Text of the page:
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Kawhi Leonard Trade Would Be 'Disastrous' For Lakers, Forbes Writer Argues

Kobe Bryant wearing a suit while standing at center court of the Staples center.

LOS ANGELES, CA - DECEMBER 18: Kobe Bryant walk out to center court during his jersey retirement ceremony at halftime of a basketball game between the Los Angeles Lakers and the Golden State Warriors at Staples Center on December 18, 2017 in Los Angeles, California. (Photo by Harry How/Getty Images)

Not everyone is sold on a Kawhi Leonard Lakers trade being beneficial to Magic Johnson's club. In fact, one writer thinks it would be downright "disastrous."

Forbes contributor Gabe Zaldivar argued as much in a Friday morning column. Rather than back up the truck to guarantee Leonard comes to L.A. this year, he wants to see the Lakers stay the course (and still see if they can land LeBron James).

He believes the old "Big Three" model that helped the Celtics and Heat win titles is done. The Warriors' homegrown style is the more sustainable one.

The Lakers need to stop whatever it is they think they are doing with the Spurs, Kawhi Leonard and LeBron James and stick with the plan.


The Golden State Warriors showed exactly what it takes to build a dynasty in this era of big contracts and dangerous salary cap penalties.

I won’t sit here and say that the Lakers will turn into the Warriors redux in a few years, but you have to admit what they have going for them is promising.

And if some of the recent rumors are to be believed, the Lakers are willing to blow most of it all up for a player who may or may not be at 100% health by the time the season rolls around.

Zaldivar is right: any Kawhi Leonard Lakers trade is a legitimate risk.

In fact, the team that might be the highest on Leonard's immediate prospects is the one being forced into dealing him: the San Antonio Spurs. The team cleared Leonard to play this past season, it was Leonard's doctors whose word kept him from returning to the floor after a brief stretch at mid-season.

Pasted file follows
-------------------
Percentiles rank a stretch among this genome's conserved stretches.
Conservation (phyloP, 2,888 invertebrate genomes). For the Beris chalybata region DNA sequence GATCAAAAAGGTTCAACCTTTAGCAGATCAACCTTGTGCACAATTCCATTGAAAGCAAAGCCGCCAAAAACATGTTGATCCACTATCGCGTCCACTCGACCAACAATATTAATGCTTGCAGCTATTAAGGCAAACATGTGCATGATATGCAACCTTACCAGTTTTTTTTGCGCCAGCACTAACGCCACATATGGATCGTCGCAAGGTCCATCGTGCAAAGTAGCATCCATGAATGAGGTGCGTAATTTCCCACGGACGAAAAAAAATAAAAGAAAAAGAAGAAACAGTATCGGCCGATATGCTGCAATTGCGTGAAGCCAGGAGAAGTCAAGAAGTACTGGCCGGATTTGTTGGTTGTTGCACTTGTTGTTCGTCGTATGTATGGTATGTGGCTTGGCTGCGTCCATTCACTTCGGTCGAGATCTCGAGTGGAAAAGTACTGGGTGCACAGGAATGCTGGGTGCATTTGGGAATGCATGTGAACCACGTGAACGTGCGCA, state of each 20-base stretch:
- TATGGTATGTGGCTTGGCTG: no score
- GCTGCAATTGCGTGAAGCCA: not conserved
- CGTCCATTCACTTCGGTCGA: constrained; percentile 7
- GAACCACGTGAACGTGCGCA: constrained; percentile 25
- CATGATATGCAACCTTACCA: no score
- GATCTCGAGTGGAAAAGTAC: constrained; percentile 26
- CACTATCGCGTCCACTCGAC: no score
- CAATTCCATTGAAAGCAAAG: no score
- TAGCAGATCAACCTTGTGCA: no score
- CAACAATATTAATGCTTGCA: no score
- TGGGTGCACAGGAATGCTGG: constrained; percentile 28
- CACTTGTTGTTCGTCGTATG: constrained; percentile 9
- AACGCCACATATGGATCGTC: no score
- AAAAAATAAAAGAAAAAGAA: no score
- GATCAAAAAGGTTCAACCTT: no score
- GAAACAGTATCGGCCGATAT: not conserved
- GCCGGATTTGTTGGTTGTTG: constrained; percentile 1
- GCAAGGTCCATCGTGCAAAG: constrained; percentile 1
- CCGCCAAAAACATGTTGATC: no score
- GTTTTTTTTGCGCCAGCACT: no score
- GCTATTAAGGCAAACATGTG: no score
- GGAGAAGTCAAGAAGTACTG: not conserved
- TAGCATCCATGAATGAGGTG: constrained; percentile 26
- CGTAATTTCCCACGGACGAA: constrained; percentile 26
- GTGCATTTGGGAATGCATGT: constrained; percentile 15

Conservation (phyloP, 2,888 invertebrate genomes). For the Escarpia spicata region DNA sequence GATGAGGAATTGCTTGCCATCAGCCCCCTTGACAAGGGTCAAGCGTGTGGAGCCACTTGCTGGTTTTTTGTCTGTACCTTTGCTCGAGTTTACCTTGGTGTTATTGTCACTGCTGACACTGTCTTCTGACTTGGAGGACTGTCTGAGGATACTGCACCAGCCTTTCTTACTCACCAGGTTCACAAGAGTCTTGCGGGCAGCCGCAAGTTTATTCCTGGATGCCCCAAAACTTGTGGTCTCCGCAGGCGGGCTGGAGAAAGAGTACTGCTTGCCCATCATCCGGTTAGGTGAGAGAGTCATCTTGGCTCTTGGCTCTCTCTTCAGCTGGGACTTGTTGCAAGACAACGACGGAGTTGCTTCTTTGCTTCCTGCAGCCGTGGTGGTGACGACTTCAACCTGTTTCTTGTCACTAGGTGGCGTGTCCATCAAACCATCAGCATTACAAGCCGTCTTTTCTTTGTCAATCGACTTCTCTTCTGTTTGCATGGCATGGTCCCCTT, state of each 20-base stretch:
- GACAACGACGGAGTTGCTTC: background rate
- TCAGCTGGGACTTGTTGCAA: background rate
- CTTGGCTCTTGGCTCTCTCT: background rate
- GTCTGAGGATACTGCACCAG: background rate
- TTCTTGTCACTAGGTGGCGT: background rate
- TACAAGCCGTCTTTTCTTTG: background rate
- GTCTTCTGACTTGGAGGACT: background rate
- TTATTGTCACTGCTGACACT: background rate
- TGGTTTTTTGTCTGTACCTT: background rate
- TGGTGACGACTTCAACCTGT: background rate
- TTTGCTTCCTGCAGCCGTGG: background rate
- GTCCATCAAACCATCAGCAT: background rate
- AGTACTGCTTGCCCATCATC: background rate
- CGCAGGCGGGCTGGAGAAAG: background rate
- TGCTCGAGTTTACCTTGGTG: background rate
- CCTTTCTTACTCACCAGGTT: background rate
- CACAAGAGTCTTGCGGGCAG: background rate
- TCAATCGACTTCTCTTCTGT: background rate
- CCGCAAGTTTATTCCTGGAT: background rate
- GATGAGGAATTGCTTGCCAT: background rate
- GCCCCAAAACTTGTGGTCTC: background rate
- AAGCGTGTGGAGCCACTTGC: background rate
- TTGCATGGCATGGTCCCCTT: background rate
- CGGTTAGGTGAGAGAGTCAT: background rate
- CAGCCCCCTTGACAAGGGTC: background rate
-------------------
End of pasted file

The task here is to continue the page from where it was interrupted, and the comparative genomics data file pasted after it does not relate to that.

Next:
Leonard's health is a definite question, and one of his own doing. And that is before you address the possibility of draining the Lakers of much of their young talent.

Los Angeles hasn't been competitive in a while, but there are some pieces in place. Lonzo Ball had a promising rookie campaign at point guard. Brandon Ingram and Kyle Kuzma both have future all-star potential on the wing. Julius Randle is rounding into a very nice power forward. A Leonard deal would probably require at least two of those guys, plus first round picks.

The most compelling argument against Zaldivar's is that missing on Kawhi might cost the Lakers LeBron. He cites a report by's Joe Vardon, which states that James' future would neither be "clinched nor doomed" by what happens with Leonard.

Other reports state that landing Leonard would greatly increase LeBron's chances of jumping to the Lakers. It seems that Kawhi, the only superstar who doesn't control his destiny this offseason, is the one who is willing to be the first to join the team. That puts the Lakers in a weird spot.

Risking losing LeBron is a very tough sell. However, if Leonard has his mind set on Los Angeles next season no matter what, the argument that the Lakers should play the long game here and avoid risking it all for being one season early is a compelling one as well.